Second answer to Paul Gilchrist [September 21, 2011]
Thanks for reacting to my thoughts on your criticism of the ecumenical “recommendations”. I’m sorry that you think your “concerns have not really been answered”.
Am I right, that your new letter does not have the intention to discuss the topics you and I brought up so far, but to add three further topics?
1. You miss a theology of church and state. Yes, you are right, it is only hinted at by stating how the gospel should not be spread (which implies that the typical means of a state may not be used) and by shortly stating that the state should not be used to suppress or hinder other religions.
In our evangelical code, we will certainly elaborate on this topic, but this topic was not on the agenda of the ecumenical commission preparing the code, which only had the designed task to write a code from the perspectives of churches and missions. Nevertheless I am quite convinced that a second text on this specific matter will be negotiated soon.
2. You suggest, that we should “start with God”, otherwise the starting point is man. Do you thus want to say, that the present “recommendations” start with man, not with God? The text clearly says the opposite. Even though it is not a theological statement on mission, as mission is always based theologically. It clearly is not a sophisticated theological statement agreeing on theology („The Evangelical-Roman Catholic-Evangelical Dialogue on Mission“ needed 100 pages to list all things which we have in common and where we disagree) or giving detailed theological discussion. But with dozens of Bible verses mentioned and quoted and several clear statements, that all mission comes from God and that Jesus is the ultimate witness, it is clear that our arguments come from Scripture and take God (and thus „theology“) as basis for all mission. It is God himself through Scripture Who forbids us any immoral ways to do mission – that is the core of the document!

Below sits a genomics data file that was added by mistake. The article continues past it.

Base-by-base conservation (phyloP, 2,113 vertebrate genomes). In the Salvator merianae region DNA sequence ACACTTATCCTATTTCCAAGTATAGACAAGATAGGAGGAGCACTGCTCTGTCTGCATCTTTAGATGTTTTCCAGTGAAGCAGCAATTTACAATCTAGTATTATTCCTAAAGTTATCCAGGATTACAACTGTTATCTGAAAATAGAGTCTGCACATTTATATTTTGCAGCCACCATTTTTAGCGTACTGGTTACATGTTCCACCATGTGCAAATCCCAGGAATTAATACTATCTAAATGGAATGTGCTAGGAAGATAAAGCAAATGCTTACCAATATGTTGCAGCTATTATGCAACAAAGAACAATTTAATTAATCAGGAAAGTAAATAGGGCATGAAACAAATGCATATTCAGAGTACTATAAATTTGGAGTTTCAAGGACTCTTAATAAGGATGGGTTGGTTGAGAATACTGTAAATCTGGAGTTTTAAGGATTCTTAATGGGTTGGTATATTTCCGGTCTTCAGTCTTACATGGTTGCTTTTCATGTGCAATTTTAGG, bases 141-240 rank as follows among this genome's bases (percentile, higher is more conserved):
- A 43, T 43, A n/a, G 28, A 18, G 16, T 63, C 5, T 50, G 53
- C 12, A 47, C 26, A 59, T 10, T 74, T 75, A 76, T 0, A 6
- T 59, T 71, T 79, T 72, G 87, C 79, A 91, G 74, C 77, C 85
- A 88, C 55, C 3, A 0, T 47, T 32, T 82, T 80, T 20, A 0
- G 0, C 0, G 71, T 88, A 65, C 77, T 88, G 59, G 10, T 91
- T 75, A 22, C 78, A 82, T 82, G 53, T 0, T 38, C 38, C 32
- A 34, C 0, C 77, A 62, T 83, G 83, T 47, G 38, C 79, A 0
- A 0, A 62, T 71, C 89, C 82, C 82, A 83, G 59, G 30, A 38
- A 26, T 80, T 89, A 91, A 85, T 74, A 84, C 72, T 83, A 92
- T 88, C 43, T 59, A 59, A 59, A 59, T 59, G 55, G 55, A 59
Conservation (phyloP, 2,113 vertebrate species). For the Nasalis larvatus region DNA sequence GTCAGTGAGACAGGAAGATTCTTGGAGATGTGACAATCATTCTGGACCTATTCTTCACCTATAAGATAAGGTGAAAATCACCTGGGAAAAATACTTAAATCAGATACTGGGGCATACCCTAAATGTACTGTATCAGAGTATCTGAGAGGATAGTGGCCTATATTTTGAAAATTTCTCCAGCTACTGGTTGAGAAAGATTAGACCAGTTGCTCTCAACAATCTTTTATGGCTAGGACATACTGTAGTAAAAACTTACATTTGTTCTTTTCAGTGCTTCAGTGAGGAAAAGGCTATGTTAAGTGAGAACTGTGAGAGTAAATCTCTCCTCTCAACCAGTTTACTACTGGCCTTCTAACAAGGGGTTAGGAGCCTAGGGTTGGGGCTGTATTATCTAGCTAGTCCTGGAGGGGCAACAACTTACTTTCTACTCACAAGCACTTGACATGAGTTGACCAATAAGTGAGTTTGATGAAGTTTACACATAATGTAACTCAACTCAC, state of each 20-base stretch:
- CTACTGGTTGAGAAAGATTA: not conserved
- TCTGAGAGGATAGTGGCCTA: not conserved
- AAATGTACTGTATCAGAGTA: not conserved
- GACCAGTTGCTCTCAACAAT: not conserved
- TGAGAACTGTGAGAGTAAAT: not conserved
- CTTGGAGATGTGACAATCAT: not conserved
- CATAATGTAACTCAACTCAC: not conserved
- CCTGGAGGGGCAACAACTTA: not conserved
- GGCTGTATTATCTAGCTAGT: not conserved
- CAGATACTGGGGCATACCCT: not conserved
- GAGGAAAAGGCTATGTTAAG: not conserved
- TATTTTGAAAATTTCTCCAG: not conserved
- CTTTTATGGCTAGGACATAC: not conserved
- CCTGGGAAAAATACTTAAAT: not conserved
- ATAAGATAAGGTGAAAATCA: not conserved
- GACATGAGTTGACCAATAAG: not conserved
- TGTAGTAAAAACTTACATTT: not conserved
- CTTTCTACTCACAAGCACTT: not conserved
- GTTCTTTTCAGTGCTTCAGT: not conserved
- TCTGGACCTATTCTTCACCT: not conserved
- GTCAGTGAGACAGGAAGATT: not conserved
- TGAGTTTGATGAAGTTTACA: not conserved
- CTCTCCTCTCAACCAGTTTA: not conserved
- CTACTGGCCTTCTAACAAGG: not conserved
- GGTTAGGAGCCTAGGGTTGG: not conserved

3. You suggest, we should exchange the “recommendations” for several paragraphs from the Bible, especially the Ten Commandements – or do I misunderstand your last sentence and the following quotations? Or is the very last paragraph, a mix of quotations and your statements, thought to be a code?
My reaction would be: That is true for any theology: quote the Bible instead of saying something yourself. And the Ten Commandements are great and we mentioned some of them in our “recommendations” (eg not to bear false witness), but what has eg “commit no adultery” or keeping the Sabbath have to do with an ethical code for mission?
Where we surely agree here is that a ethical code of mission clearly comes from the Bible itself, but I see no problem in applying the Westminster Confession’s “good and necessary consequences” to modern day problems between mission and politics, eg religious freedom laws (surely not in the Bible).
Yours, Thomas Schirrmacher